Retired Adm. Bill McRaven, the former commander of the U.S. Special Operations Command, is perhaps best known to Americans as the Navy SEAL who oversaw the 2011 raid that killed Osama bin Laden. McRaven is also recognized as a revered veteran who's publicly shared some concerns about Donald Trump's presidency.
Last year, for example, the retired four-star admiral described Trump's attacks on the press as possibly "the greatest threat to democracy in my lifetime." Three months ago, after Trump said he'd revoke the security clearances of some of his critics, McRaven wrote an op-ed for the Washington Post urging the president to revoke his security clearance, too, explaining that he would consider it "an honor" to stand alongside those "who have spoken up against your presidency."
Trump responded at the time, "I don't know McRaven." Evidently, three months later, he thinks he knows all that he needs to know about the revered admiral.
During a "Fox News Sunday" interview that aired yesterday, Chris Wallace discussed Trump's condemnations of the free press, and pointed to McRaven's concerns. The president dismissed the celebrated admiral as a "Hillary Clinton fan" whose opinion should be dismissed.
TRUMP: OK, he's a Hilary Clinton backer and an Obama backer and frankly --WALLACE: He's a Navy SEAL --TRUMP: Wouldn't it have been nice if we got Osama Bin Laden a lot sooner than that, wouldn't it have been nice?
The president then added that the al Qaeda leader was living in Pakistan "in what they considered a nice mansion -- I don't know, I've seen nicer."
Let's get a few things straight. First, McRaven's opinions matter regardless of how he voted in 2016, but he did not endorse Clinton. Yesterday, after Trump's whining, the retired admiral told CNN's Jake Tapper, "I did not back Hillary Clinton or anyone else. I am a fan of President Obama and President George W. Bush, both of whom I worked for."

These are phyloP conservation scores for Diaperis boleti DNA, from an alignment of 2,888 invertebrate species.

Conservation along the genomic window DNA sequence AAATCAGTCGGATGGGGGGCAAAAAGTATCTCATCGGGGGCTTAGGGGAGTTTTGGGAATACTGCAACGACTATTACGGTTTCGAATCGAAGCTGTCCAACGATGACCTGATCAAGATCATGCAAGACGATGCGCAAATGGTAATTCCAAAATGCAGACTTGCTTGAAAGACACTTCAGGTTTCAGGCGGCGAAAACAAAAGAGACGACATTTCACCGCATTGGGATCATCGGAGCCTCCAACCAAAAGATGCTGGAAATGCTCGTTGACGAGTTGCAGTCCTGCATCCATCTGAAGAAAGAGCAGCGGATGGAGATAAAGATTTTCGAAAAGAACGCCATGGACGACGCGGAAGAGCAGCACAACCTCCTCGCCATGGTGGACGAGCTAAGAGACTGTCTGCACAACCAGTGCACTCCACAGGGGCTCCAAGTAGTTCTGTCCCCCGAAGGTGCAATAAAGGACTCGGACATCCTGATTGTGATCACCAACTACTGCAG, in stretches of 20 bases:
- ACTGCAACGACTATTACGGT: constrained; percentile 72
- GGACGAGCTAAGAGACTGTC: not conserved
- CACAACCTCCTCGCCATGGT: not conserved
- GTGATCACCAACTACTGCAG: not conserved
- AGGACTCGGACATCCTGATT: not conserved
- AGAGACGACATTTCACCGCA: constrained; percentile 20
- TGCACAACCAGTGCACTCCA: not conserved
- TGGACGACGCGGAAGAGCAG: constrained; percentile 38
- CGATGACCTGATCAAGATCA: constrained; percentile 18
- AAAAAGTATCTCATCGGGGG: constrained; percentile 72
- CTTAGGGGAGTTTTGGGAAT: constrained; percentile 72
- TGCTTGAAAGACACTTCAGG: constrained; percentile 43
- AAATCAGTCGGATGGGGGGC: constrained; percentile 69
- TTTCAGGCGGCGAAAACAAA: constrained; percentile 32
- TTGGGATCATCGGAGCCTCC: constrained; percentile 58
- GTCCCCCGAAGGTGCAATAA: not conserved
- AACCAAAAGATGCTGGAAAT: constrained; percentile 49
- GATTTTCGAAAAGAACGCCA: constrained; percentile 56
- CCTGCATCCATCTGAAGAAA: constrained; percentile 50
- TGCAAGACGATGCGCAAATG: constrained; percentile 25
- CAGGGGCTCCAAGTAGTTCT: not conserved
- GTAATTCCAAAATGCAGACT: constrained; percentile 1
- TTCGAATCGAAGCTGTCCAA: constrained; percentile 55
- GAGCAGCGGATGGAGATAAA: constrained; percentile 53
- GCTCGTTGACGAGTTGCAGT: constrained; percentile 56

In other words, Trump's comments were factually wrong.
Second, Trump's comments were also dumb. McRaven had a lengthy and heroic military career, spanning decades of service to the United States. Cadet Bone Spurs may not understand this, but the retired admiral's record is one that commands respect and gratitude, not cheap attacks.
Third, note the way in which the Republican president uses insults to deflect from real issues. Chris Wallace asked a fair question about Trump's denigration of the free press and referenced McRaven's concerns to bolster the significance of the line of inquiry. The president could've taken the opportunity to defend his position and explain his support for First Amendment principles, but instead he instinctively lashed out at a retired four-star admiral.
Fourth, the idea that Trump would complain about the speed with which U.S. forces killed the 9/11 mastermind is ridiculous, even by Trump standards. Indeed, the whining doesn't even make sense: McRaven wasn't responsible for acquiring the intelligence about bin Laden's whereabouts; he was responsible for executing the mission ordered by President Obama.
But even if we put all of that aside, we're left with an inescapable realization that Trump's support for our military is limited to those in the military who agree with him. It's the John McCain/POW moment all over again: Trump limits his praise to soldiers who weren't captured, and his respect for four-star admirals is conditional on whether or not they say nice things about him.
It's the latest in a series of reminders that Trump sees himself as the president of his allies, not the nation.
Postscript: Former White House Deputy National Security Advisor Ben Rhodes, an MSNBC contributor, raised a good point: "To summarize, Trump has attacked the President who ordered the bin Laden operation, taken away the security clearance of the [White House] official ([John] Brennan) who helped orchestrate it, and now disparaged the commander and troops who got the job done."